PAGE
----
By Sarah N. Lynch
WASHINGTON (Reuters) – A shortage of medical supplies and flaws in health screening processes contributed to a COVID-19 outbreak at a federal prison in California that sickened more than 1,000 inmates and 23 prison staff, the Justice Department’s internal watchdog has found.
In a report released on Thursday, Inspector General Michael Horowitz said staff at the Federal Correctional Complex Lompoc in Santa Barbara who had tested positive for the novel coronavirus still went to work, and the prison was slow to release inmates into home confinement.
“Lompoc’s initial COVID-19 screening process was not fully effective. We identified two staff members who came to work in late March after experiencing COVID-19 symptoms and whose symptoms were not detected in the screening process,” the report says.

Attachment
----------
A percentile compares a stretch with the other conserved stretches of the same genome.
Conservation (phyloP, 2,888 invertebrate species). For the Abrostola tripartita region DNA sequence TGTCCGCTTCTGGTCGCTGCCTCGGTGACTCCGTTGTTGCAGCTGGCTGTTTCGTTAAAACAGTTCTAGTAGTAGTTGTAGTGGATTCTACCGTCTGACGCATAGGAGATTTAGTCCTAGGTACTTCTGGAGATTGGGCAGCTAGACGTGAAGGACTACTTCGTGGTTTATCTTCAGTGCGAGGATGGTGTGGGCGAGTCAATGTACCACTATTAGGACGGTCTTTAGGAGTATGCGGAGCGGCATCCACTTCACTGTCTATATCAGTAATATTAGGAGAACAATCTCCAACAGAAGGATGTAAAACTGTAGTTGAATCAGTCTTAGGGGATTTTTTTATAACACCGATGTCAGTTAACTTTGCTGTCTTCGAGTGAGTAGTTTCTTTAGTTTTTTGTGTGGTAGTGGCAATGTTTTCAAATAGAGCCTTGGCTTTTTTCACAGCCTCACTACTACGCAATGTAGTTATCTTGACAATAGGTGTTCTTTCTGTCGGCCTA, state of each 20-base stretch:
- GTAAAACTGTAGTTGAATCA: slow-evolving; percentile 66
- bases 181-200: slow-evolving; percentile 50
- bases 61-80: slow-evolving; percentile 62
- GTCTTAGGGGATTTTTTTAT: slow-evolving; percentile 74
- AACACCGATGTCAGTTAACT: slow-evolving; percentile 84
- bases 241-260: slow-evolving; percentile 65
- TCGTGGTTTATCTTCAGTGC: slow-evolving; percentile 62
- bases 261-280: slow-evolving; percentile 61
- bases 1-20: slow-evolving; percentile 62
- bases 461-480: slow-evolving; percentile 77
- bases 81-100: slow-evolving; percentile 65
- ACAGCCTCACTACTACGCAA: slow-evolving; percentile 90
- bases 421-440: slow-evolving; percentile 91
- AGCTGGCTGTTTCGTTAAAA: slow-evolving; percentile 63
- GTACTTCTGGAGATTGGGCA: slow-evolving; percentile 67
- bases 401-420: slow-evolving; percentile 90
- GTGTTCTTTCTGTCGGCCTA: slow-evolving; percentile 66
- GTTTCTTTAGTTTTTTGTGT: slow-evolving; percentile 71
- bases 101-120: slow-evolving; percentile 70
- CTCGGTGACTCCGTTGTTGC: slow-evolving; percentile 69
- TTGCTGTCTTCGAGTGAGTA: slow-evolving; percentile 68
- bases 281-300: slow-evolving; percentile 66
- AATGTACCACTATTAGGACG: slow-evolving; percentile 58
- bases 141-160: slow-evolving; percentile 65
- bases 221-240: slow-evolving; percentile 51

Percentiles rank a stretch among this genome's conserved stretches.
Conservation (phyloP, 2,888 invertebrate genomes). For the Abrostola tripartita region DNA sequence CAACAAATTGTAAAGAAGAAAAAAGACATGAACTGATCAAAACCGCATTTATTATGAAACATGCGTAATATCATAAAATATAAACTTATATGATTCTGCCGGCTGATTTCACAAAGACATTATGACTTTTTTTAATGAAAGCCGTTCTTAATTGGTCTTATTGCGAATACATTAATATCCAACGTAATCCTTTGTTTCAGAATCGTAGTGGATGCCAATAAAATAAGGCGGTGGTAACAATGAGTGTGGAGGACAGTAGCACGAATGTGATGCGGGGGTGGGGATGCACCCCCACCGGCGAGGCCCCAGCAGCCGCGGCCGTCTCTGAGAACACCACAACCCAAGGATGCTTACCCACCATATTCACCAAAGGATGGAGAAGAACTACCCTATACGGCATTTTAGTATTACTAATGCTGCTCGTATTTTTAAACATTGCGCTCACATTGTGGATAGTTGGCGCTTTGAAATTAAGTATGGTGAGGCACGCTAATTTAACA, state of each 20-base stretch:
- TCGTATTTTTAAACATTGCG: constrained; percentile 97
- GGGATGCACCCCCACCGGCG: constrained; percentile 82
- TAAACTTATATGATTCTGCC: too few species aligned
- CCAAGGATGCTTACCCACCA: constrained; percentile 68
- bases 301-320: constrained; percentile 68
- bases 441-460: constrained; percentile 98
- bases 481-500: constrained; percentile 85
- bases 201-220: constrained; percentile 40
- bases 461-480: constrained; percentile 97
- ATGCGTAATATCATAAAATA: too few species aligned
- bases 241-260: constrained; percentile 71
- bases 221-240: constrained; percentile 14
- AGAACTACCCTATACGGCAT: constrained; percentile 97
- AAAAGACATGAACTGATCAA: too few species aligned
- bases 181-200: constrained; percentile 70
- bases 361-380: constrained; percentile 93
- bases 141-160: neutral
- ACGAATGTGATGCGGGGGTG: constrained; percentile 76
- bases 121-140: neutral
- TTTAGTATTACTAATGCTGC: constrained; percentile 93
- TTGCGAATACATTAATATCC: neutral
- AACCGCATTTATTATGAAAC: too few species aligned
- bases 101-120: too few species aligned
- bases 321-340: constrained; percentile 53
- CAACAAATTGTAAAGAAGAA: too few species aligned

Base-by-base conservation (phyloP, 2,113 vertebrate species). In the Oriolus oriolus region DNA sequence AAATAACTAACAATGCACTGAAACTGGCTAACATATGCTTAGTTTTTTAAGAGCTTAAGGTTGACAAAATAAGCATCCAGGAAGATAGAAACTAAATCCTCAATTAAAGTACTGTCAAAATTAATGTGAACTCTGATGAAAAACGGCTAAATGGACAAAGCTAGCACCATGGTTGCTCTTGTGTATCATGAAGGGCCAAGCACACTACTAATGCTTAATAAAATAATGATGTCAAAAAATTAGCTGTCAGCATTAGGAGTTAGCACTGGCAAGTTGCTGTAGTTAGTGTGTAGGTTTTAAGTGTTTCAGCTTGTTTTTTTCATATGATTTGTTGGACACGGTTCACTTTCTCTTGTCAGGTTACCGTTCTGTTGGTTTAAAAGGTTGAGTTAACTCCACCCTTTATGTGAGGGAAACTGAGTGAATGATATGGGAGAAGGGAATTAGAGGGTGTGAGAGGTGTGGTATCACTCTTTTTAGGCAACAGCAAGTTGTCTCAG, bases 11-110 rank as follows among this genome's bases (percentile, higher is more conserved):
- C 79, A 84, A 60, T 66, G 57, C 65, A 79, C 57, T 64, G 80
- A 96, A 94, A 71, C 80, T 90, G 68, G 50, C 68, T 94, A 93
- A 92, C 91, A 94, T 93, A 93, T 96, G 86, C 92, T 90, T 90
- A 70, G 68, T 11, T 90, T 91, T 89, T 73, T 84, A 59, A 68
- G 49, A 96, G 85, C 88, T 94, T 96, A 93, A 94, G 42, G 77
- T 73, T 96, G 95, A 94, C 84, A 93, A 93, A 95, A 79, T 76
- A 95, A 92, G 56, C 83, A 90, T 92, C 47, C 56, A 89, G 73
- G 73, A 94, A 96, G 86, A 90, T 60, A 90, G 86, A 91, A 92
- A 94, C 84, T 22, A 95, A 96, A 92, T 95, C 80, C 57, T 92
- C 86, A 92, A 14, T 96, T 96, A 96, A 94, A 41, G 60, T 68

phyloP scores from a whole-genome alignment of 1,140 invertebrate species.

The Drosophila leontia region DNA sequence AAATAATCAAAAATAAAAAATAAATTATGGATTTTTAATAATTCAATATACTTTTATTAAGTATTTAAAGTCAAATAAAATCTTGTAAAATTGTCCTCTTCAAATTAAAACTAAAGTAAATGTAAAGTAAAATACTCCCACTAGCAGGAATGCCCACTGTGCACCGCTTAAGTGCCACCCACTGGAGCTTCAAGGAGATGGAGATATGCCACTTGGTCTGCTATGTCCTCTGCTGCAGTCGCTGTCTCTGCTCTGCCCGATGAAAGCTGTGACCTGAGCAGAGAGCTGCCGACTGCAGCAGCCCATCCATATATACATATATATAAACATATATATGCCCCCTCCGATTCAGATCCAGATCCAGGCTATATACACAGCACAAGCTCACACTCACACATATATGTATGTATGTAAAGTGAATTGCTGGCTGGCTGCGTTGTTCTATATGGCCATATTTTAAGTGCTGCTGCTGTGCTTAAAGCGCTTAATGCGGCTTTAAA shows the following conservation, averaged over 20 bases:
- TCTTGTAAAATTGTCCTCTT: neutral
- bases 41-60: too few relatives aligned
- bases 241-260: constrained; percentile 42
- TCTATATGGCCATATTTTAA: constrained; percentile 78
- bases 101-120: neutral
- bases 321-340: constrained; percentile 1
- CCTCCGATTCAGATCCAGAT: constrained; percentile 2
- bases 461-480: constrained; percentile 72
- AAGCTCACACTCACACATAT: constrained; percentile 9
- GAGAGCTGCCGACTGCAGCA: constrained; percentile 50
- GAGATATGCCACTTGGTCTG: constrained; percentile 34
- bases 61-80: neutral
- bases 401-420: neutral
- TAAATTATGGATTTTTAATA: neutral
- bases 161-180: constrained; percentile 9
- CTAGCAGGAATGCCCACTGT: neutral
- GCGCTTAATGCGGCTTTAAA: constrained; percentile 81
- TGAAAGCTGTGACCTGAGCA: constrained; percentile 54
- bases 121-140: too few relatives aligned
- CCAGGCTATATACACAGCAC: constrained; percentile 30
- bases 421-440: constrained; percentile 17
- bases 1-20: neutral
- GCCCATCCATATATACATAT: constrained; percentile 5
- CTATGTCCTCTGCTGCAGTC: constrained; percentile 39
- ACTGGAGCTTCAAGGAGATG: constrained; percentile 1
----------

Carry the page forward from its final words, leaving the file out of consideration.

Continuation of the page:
“Lompoc staff did not seek to test or isolate an inmate who reported on March 22 that he began having COVID-19 like symptoms 2 days earlier.”
A Bureau of Prisons spokesperson did not immediately respond to a request for comment.
The BOP has faced criticism for its slow response to the global pandemic, both from the union that represents its staff and from families of prisoners.
Union officials have repeatedly accused the BOP of not having enough protective gear, not providing adequate testing and failing to limit the movement of inmates between facilities to prevent the virus from spreading.
The BOP has also faced scrutiny for changing its rules for determining which non-violent federal inmates could qualify for release into home confinement.
Horowitz contrasted Lompoc’s response to the COVID-19 pandemic with another federal prison – the Federal Correctional Complex in Tucson, Arizona – which his office found has had far fewer cases of COVID-19.
(Reporting by Sarah N. Lynch; Editing by Bernadette Baum)